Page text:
The second thing Colas said was, “Write the book (or the article) that you would have liked to read, but you could not find.” This may sound fairly obvious, but I am always surprised by the fact that many young researchers do not seem to know why they are researching a particular topic, or, when they do know, seem to have picked it for the wrong reason. They just stumbled upon a data set and then searched for a question; they wanted to try out some particular technique and this seemed to be an appropriate setting to do so; or they discarded all the questions they thought of answering because these appeared to be too “small.” In general, this is a recipe for, at best, a very boring life, and at worst, disaster. You will soon discover (if you haven’t already) that working on your research is the reward for all the other things you have to do in life: writing referee reports, teaching and advising, serving on various committees, etc. So first and foremost, your research has to excite you enough for it to be a treat! And what better treat than reading a good article at the same time you’re working on it?
That said, I was extremely lucky to be handed, not just one or two articles that I would have liked to read but did not exist, but a whole collection of them. When I was in my second year in the Ph.D. program, John Strauss and Duncan Thomas started to circulate, in manuscript form, their review chapter on human resources economics for the Handbook of Development Economics.
This is a masterful survey of the literature on health, education, labor markets, and household behavior in development economics until about 1993. To a student trained in labor economics by Joshua Angrist and Stephen Pishke and in development economics by Abhijit Banerjee and Michael Kremer, it made two things very apparent: the questions could not be more important, and the answers were mostly unsatisfactory. Strauss and Thomas were very explicit about the limitations of the papers they were covering, but they had to deal with the material that was there.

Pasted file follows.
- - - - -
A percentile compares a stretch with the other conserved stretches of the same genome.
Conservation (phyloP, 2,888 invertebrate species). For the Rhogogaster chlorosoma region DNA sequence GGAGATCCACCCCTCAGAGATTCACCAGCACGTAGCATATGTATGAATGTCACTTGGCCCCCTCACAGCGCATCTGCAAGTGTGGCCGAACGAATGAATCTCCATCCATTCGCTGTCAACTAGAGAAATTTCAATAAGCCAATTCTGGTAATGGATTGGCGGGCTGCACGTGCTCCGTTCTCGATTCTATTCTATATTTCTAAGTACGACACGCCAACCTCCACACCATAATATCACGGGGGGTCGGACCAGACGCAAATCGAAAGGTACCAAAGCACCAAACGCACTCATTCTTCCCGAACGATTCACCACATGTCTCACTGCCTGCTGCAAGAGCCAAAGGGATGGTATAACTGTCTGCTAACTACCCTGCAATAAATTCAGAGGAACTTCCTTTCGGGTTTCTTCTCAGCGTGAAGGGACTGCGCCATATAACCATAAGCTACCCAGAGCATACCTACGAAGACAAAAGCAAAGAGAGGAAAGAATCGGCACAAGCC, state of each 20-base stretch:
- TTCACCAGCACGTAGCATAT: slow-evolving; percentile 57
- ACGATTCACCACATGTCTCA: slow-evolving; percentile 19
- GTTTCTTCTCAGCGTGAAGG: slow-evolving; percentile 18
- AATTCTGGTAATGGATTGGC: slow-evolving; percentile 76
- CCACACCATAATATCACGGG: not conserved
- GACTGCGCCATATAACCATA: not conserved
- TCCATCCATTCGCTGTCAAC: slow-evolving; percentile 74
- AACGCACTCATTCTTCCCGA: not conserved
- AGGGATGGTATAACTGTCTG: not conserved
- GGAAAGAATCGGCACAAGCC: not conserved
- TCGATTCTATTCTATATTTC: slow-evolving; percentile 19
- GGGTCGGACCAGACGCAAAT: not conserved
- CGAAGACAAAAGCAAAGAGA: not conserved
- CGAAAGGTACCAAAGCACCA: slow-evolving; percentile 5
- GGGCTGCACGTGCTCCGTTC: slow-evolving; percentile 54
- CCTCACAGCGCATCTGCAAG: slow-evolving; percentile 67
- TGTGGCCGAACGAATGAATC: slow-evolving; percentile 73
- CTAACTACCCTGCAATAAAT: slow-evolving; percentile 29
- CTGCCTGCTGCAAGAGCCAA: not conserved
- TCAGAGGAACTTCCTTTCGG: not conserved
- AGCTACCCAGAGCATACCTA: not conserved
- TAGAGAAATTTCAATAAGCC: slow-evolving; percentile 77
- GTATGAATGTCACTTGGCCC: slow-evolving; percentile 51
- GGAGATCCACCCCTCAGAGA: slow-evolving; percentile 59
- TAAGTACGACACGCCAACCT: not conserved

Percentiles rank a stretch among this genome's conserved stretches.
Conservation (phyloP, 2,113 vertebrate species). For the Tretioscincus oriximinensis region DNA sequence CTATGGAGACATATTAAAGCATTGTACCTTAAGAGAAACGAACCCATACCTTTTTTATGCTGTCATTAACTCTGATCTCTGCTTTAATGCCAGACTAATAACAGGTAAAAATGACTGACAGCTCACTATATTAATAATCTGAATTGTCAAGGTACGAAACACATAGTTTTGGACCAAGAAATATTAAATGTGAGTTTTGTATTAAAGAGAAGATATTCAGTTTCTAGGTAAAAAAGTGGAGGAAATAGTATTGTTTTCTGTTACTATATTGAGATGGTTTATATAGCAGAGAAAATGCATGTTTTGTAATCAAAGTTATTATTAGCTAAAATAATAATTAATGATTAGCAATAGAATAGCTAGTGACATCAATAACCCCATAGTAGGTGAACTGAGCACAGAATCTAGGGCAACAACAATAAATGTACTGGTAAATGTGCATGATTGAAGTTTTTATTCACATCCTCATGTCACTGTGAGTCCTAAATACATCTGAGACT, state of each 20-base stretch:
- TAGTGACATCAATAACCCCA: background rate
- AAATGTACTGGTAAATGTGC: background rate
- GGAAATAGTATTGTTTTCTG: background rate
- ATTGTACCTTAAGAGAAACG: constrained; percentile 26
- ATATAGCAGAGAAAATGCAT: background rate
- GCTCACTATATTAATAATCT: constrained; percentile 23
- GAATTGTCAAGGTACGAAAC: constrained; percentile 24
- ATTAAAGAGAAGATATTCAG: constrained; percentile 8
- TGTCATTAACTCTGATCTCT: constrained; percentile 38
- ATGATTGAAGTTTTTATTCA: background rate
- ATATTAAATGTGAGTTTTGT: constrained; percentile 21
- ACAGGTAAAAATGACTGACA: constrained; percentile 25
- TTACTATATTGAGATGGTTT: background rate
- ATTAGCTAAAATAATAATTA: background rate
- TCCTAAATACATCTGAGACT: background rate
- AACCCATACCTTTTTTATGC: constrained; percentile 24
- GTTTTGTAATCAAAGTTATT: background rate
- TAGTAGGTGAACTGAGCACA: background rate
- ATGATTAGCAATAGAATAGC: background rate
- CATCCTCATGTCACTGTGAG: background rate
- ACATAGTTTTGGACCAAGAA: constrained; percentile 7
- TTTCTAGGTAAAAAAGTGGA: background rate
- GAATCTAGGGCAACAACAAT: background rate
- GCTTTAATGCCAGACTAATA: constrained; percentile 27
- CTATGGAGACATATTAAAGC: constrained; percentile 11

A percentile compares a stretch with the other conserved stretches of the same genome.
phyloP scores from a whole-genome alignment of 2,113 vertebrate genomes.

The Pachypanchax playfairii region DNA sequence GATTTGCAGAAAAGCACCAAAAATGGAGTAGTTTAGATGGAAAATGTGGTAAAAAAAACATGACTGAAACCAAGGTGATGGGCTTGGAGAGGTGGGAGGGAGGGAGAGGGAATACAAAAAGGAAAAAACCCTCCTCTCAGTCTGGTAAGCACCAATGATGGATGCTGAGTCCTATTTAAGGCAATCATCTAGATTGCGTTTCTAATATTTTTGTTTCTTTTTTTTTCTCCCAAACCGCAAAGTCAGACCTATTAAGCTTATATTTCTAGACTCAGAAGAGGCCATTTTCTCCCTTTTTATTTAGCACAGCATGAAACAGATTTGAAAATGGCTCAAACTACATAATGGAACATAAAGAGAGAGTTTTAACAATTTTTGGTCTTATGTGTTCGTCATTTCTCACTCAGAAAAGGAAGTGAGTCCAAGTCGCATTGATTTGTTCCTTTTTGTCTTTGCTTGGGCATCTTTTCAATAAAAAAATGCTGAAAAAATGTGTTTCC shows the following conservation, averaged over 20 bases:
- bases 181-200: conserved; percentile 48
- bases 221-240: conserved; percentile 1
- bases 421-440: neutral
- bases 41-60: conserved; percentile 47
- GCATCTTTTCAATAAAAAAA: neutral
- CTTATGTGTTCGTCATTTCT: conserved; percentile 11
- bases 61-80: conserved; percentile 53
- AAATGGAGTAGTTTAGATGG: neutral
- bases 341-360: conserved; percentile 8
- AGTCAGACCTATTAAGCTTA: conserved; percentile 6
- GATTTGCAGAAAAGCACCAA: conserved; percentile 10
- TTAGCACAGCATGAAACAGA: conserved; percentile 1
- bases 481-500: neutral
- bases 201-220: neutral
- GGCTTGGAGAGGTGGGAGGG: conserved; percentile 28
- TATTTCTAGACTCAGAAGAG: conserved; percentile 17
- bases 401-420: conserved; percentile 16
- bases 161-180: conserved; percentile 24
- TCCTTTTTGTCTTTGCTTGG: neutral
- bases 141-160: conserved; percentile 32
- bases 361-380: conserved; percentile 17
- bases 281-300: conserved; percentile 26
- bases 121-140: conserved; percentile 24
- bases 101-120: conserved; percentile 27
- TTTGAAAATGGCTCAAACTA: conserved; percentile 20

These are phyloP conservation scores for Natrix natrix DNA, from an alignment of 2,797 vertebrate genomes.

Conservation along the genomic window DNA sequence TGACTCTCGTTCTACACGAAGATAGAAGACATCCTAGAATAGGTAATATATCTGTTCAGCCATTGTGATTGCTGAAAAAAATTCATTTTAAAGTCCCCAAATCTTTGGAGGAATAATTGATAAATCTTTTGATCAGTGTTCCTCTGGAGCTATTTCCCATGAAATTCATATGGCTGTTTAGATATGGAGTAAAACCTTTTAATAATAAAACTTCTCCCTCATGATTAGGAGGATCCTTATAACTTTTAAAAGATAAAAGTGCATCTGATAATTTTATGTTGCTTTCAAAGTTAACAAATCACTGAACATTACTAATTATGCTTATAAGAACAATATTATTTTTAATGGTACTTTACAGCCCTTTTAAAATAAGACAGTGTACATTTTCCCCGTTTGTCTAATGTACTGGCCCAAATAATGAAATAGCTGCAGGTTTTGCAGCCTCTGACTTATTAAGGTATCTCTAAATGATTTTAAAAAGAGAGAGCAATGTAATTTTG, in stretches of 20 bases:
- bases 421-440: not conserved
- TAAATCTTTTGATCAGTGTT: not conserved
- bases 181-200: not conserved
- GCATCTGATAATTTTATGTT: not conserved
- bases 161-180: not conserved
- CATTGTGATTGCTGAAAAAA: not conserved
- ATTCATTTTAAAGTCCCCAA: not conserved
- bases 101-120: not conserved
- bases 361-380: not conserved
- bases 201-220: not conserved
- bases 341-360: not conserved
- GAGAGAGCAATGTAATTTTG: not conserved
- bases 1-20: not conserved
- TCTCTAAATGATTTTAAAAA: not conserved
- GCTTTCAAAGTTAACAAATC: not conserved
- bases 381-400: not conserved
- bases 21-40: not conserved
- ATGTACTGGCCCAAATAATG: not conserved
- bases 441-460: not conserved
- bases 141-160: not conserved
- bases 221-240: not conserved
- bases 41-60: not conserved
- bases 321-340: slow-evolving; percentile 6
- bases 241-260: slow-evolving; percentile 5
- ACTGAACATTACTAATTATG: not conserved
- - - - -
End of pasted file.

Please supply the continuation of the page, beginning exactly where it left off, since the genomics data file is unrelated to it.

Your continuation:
For example, there were many papers regressing various outcomes (wages, fertility, children’s health) on people’s education. But while the literature in labor was full of attempts to correct for an “ability bias” that did not seem really present in rich countries, there was not a single paper doing this convincingly in the development literature, although the selection of who gets to go to school could, prima facie, be expected to be more severe in developing countries. There were very interesting papers showing that men and women seemed to be spending resources differently, but women who had more resources in their control were likely to live in different families, and this was not really dealt with.
This was fabulous; there seemed to be a whole field open in front of me. I just had to work my way through Strauss and Thomas’s review and identify important questions where it was possible to productively apply the methods I had just learned in labor economics (natural experiments, instrumental variables, etc.) to improve the answer. There was a lot of work to do, but it all seemed rather manageable: this was my “one page a day” agenda.
I was lucky again, because I was actually wrong in how easy the job was going to be, but I did not discover it till much later. I made a long list of questions to look at. I then started trying to make progress on the first one on the list, the “returns to education” question, and proceeded to look for a suitable instrument. I had decided, on a priori grounds, that the best instrument would be a policy that had exogenously reduced the cost of education for some people, and left it high for some (comparable) people. I had also decided that a top-down school construction program was probably a good place to start looking for such a policy, and I proceeded to search the MIT library’s collection of World Bank reports for a country that had had a big increase in school building at some recent point. I started with Indonesia. I had used Indonesian data for my (ill-fated) econometrics paper, so I had learned enough about Indonesians to know they were into large-scale policies. It turned out that they had indeed gone on a school-building spree in the 1970s, and they had done this very differentially in different regions.